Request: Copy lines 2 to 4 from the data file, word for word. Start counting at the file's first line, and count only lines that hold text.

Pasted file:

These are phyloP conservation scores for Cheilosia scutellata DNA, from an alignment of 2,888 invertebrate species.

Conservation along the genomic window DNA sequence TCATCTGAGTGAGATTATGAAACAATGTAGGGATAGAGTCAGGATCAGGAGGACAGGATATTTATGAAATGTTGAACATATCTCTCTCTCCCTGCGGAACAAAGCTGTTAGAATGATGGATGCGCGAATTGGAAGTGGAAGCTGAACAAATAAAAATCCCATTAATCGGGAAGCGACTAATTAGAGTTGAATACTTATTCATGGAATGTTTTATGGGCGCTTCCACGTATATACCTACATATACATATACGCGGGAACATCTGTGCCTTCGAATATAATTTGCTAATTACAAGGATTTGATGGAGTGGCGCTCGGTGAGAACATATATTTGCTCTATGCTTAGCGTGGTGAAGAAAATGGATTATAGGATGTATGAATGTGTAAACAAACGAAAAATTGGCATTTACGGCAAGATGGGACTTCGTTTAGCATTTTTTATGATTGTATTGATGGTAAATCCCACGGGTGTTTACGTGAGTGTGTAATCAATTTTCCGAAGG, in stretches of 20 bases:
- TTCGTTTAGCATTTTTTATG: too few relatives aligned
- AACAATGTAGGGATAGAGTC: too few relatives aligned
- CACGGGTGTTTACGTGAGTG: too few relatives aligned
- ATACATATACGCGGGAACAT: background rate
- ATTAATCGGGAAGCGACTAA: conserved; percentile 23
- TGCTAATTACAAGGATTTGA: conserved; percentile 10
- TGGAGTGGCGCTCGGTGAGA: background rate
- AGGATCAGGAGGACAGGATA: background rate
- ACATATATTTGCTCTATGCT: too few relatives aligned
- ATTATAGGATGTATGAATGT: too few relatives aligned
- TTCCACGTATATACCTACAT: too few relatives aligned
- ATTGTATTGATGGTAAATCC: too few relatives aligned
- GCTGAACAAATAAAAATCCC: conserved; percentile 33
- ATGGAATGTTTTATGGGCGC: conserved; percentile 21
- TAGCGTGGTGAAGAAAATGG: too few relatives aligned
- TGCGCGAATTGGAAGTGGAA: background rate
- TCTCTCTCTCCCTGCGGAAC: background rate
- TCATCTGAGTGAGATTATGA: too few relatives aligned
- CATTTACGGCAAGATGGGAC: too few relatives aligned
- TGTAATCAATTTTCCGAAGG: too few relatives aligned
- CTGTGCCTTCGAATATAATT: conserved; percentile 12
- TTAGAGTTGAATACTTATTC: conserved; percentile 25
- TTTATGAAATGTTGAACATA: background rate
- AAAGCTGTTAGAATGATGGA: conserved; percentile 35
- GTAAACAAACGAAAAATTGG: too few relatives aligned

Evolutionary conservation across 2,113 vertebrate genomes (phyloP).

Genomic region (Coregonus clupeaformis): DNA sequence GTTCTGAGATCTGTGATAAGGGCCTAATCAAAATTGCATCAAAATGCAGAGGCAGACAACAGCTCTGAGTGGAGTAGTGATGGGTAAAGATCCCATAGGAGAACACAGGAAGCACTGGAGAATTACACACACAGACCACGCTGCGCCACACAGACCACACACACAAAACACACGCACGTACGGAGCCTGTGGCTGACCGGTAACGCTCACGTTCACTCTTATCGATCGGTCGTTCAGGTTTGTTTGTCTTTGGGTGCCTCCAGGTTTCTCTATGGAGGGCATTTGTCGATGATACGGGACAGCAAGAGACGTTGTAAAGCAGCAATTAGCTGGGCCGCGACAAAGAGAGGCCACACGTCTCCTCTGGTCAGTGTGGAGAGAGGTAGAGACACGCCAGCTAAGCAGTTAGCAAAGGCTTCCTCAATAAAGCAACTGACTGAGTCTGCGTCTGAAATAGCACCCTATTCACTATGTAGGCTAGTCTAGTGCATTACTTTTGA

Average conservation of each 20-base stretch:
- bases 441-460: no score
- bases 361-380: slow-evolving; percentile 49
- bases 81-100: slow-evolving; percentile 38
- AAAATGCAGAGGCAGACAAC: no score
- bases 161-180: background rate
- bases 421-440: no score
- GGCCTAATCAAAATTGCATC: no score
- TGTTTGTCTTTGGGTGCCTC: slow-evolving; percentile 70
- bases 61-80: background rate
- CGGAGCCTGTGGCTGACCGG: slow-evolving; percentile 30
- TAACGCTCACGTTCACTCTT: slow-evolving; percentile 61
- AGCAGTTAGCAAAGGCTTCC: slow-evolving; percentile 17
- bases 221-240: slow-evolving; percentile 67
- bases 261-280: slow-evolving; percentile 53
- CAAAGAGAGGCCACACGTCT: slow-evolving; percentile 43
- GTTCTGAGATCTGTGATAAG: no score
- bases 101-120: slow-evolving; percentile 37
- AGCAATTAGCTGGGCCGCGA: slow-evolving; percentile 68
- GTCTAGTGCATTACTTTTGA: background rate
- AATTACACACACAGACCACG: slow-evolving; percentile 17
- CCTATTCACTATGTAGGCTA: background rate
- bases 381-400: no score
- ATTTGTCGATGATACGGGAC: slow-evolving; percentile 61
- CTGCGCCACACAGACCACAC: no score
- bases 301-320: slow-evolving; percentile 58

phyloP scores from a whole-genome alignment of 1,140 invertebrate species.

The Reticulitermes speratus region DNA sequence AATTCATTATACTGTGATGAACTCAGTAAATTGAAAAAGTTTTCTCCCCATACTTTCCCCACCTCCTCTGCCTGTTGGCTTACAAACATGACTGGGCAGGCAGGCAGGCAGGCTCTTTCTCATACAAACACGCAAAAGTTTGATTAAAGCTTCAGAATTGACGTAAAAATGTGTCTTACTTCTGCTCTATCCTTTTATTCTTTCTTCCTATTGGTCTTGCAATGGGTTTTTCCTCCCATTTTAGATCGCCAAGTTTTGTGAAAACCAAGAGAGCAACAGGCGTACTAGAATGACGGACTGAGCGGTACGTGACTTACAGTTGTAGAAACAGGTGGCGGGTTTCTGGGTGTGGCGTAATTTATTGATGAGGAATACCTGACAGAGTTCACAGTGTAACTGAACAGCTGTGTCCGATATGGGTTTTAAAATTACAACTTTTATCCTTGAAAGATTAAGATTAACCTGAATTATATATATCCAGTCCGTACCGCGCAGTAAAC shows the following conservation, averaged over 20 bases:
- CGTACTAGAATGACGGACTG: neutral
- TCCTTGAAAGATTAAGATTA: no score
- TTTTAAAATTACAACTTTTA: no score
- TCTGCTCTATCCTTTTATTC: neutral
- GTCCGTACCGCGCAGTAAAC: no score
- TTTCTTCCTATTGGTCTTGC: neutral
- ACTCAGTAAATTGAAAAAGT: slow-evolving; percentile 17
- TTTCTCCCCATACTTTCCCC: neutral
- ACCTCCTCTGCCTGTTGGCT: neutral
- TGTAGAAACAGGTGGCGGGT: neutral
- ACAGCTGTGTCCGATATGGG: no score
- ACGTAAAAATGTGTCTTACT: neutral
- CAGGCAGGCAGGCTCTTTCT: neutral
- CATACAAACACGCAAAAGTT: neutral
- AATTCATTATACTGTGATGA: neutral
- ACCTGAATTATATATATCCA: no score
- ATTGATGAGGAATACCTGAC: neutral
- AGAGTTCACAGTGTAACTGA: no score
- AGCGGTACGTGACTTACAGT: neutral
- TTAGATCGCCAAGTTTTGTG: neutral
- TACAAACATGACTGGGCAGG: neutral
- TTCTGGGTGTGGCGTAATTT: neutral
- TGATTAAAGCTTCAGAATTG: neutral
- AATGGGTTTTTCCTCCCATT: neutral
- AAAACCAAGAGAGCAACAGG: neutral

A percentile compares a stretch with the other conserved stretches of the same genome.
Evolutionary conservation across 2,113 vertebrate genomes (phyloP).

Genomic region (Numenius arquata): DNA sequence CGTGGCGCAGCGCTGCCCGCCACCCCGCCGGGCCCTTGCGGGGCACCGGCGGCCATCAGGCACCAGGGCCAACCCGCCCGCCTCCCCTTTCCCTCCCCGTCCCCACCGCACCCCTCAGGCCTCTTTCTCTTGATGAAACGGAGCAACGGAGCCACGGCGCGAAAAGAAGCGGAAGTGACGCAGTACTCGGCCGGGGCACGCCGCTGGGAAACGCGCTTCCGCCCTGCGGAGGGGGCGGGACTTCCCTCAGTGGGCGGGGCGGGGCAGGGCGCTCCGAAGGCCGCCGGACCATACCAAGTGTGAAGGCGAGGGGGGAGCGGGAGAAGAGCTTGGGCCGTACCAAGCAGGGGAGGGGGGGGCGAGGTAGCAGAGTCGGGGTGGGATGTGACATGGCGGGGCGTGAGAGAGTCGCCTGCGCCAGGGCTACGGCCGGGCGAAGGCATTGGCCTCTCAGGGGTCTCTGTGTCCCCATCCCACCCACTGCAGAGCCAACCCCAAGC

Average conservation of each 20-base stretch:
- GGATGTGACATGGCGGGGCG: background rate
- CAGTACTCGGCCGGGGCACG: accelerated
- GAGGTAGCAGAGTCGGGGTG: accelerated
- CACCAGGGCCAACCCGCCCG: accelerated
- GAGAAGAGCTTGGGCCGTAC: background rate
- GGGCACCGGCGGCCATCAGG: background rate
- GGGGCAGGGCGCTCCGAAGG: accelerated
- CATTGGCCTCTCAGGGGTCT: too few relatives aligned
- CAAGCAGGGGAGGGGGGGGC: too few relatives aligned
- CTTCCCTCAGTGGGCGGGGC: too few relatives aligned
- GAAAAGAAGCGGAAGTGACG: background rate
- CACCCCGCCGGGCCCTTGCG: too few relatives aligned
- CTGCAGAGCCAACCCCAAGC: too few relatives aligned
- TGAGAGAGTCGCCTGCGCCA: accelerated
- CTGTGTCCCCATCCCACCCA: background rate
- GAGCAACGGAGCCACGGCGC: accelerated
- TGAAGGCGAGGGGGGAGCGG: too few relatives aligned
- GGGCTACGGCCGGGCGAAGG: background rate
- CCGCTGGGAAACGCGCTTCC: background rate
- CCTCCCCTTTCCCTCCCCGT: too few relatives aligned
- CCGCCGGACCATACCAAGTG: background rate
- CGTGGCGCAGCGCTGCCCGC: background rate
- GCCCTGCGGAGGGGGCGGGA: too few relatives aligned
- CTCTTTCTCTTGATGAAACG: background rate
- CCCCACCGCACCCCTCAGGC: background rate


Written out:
Conservation along the genomic window DNA sequence TCATCTGAGTGAGATTATGAAACAATGTAGGGATAGAGTCAGGATCAGGAGGACAGGATATTTATGAAATGTTGAACATATCTCTCTCTCCCTGCGGAACAAAGCTGTTAGAATGATGGATGCGCGAATTGGAAGTGGAAGCTGAACAAATAAAAATCCCATTAATCGGGAAGCGACTAATTAGAGTTGAATACTTATTCATGGAATGTTTTATGGGCGCTTCCACGTATATACCTACATATACATATACGCGGGAACATCTGTGCCTTCGAATATAATTTGCTAATTACAAGGATTTGATGGAGTGGCGCTCGGTGAGAACATATATTTGCTCTATGCTTAGCGTGGTGAAGAAAATGGATTATAGGATGTATGAATGTGTAAACAAACGAAAAATTGGCATTTACGGCAAGATGGGACTTCGTTTAGCATTTTTTATGATTGTATTGATGGTAAATCCCACGGGTGTTTACGTGAGTGTGTAATCAATTTTCCGAAGG, in stretches of 20 bases:
- TTCGTTTAGCATTTTTTATG: too few relatives aligned
- AACAATGTAGGGATAGAGTC: too few relatives aligned